Blinded by the light captures the power of music, but not the power of film

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1987. When music fanatic Javed discovers the illustrious back catalogue of The Boss, his world is turned upside down; already a creative soul, he finds his passion for music and writing set alight by the songs of the working-class poet, whose lyrics feel all too familiar to the aspirational teenager. Yearning to escape his run-down hometown and the rules of his traditional Pakistani household, Javed finds himself caught in between two worlds and must discover if he, too, is “born to run” ...

It is a dazzling concept, using Bruce Springsteen’s working-class Americana lyrics and music as a backdrop to life in Britain in 1987 for a working-class Pakistani family. Bruce’s jaw-dropping body of work, one that he has spent a lifetime writing, rewriting, editing, recording, performing on tour and managing with an iron fist, carries enough gravitas to propel any movie forward. Javed’s story is also an interesting and relevant one to tell – life as an immigrant, as a person of colour and as a son needing to break free from an oppressive father. Unfortunately, a brilliant concept remains only a concept unless you give it gravitas by putting in the work. Blinded by the light feels like a passion project, an indie film that is faring far better than expected. More about that later.

There are moments of utter beauty and heartache that left this reviewer winded or in tears. En route to Javed’s sister’s wedding, his family is confronted by right-wing fanatics who block the road. The police only manage the protest, instead of stopping it and letting the family pass. Javed’s father is beaten up. All of this happens with a Margaret Thatcher “Uniting Britain” billboard in the background and Springsteen’s “Jungleland” as the soundtrack. “In the tunnels uptown, the Rat’s own dream guns him down/ As shots echo down them hallways in the night/ No one watches when the ambulance pulls away.

In what can only be called a breathtaking sequence, director Gurinder Chadha (Bend it like Beckham) manages to capture perfectly the transformative power of music and the landslide of emotion it unleashes. Javed walks into a storm, his trusted Walkman clipped onto his belt. He is listening to Bruce for the first time. He is framed by the floating lyrics surrounding him, by a projection of imagery on the wall behind him and by the storm raging ahead. Of course, all this is set to Springsteen’s “Promised land”. “I’ve done my best to live the right way/ I get up every morning and go to work each day/ But your eyes go blind and your blood runs cold/ Sometimes I feel so weak I just want to explode/ Explode and tear this whole town apart/ Take a knife and cut this pain from my heart/ Find somebody itching for something to start.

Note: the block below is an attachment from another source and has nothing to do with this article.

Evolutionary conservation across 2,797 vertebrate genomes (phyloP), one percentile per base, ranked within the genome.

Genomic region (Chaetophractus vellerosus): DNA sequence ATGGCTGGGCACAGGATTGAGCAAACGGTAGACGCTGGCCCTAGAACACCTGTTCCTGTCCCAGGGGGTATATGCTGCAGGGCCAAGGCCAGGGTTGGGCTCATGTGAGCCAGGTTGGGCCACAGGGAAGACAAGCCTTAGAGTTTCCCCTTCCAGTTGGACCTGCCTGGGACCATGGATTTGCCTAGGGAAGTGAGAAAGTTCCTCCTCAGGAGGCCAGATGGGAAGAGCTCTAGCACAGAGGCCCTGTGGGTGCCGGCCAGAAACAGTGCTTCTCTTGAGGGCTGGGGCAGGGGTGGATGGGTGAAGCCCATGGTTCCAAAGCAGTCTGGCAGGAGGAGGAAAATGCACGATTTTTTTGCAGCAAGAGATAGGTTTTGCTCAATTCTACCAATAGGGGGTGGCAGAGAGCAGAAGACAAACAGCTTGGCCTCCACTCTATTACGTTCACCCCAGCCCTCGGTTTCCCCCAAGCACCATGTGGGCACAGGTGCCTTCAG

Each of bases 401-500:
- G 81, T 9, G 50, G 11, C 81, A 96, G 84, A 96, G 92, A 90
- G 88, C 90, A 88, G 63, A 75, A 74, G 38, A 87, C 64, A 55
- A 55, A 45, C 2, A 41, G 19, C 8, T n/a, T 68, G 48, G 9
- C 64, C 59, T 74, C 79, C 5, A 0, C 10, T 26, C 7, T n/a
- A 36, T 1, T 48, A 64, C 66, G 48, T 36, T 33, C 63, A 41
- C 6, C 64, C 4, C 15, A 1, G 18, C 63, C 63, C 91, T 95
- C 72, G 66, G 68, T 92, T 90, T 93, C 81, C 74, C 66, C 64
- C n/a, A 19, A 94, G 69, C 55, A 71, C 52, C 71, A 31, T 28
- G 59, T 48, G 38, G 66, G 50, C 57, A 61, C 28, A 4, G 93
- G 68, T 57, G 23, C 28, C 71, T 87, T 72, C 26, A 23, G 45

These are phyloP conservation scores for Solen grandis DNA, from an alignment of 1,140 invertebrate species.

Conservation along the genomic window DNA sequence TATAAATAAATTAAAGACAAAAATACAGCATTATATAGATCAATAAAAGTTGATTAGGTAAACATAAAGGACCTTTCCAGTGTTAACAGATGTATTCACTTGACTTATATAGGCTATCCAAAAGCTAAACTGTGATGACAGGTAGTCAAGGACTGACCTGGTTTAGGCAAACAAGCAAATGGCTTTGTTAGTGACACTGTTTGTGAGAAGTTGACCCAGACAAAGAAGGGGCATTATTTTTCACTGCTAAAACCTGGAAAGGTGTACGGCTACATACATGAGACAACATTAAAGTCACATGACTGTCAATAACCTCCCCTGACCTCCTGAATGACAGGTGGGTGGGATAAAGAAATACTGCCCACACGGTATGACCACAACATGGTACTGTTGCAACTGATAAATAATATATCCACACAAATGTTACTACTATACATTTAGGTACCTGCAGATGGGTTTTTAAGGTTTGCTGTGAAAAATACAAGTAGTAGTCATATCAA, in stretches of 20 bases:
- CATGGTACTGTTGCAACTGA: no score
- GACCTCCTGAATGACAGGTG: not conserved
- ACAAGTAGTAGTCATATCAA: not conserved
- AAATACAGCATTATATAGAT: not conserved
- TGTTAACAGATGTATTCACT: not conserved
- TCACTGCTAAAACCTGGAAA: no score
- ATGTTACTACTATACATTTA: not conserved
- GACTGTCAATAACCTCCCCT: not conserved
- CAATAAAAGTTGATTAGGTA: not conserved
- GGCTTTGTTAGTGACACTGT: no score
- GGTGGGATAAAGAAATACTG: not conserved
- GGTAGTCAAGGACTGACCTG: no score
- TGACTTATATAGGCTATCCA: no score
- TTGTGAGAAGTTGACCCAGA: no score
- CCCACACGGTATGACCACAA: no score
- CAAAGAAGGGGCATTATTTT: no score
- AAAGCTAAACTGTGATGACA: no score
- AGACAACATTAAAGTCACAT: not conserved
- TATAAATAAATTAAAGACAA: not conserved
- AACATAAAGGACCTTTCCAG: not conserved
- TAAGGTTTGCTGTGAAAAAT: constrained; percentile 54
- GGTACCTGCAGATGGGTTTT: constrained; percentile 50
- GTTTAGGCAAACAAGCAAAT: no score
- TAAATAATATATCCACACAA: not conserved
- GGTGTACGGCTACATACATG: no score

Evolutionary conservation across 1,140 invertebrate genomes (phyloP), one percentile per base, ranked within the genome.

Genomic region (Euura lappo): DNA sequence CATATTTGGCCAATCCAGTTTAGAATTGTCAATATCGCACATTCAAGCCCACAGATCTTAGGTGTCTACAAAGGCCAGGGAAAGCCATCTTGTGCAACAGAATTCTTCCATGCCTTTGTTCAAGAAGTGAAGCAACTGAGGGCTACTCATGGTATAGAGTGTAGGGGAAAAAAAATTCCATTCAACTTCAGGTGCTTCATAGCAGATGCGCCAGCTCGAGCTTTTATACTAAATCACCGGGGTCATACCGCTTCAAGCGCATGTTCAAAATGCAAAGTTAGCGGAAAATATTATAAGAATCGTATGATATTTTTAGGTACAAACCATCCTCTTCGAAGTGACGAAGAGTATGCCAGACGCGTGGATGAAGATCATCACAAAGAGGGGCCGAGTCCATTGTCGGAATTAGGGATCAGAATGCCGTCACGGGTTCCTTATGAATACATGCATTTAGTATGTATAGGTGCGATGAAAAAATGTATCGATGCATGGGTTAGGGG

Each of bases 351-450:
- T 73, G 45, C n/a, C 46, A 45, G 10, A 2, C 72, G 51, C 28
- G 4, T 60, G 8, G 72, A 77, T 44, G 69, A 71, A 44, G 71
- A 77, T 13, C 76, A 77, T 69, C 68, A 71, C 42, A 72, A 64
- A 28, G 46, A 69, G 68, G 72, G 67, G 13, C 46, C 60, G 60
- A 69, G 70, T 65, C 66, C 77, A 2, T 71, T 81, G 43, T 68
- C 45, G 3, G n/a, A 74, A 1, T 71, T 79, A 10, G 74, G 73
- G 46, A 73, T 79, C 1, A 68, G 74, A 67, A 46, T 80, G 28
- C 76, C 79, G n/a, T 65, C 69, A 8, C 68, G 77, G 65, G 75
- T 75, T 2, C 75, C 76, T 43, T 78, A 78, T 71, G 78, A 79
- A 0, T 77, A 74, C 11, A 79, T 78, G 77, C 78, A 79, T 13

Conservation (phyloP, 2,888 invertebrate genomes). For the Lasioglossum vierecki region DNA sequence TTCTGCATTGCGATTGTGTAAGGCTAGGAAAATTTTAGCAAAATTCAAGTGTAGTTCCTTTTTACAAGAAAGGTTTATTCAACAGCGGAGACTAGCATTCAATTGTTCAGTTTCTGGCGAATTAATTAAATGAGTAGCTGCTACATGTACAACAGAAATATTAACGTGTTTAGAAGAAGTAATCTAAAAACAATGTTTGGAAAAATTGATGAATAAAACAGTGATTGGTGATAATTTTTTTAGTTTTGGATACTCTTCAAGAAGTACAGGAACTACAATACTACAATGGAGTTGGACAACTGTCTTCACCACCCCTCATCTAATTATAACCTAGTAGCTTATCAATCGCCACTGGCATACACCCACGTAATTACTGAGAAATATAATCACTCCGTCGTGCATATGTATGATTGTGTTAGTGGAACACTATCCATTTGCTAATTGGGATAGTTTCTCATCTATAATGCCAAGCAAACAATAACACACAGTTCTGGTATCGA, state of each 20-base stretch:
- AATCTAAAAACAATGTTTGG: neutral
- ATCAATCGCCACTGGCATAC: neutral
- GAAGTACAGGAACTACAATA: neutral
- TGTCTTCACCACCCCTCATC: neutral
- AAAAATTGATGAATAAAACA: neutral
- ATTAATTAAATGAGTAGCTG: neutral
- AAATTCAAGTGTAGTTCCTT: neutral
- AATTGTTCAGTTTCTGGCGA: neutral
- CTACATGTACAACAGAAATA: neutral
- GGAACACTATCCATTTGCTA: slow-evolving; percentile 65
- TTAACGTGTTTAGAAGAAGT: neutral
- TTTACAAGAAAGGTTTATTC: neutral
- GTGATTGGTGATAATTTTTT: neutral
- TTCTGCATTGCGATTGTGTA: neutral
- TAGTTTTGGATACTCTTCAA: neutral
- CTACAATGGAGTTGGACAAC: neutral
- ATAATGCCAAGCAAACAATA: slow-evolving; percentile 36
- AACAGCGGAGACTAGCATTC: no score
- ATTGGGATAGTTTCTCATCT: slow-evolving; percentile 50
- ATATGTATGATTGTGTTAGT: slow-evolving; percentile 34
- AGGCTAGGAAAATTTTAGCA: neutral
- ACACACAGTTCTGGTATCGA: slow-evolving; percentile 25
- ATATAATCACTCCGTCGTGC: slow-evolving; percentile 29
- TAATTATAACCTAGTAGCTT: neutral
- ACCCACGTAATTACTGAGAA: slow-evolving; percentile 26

Chadha further explores themes of patriarchy, and does so without demonising Javed’s father (or his policy of keeping your head down and working hard). When he loses his factory job after 16 years and can no longer provide for his family, a very proud man is at a complete loss. Even though he is controlling and the only one in the family allowed an opinion, he still means well. One could argue he, too, is a victim of the system.

Alas, the film feels flat and too long. At least half an hour should have ended up on the cutting floor. It’s not that there are unnecessary scenes. The scenes themselves merely drag on for way too long. Close to the end, I had to stop myself from saying out loud, “Cut!”

The cinematography is rather average, and so is the grading and the styling. (It’s 2019. There are good wigs around.) Does it matter? Absolutely, yes. Far shallower films (I am looking at you, Crazy rich Asians) benefited from incredible production values – perfect styling, beautiful shots and perfectly balanced colour. Gurinder Chadha should have put in more effort. She has, after all, been making films since 1995.

Blinded by the light, even though infused with heart and soul and a lovely sincerity, would have benefited from a tighter edit and much higher production values. Bruce Springsteen, known for keeping an album back for three years because he was not happy with a small detail, would have kept this film back for much longer.

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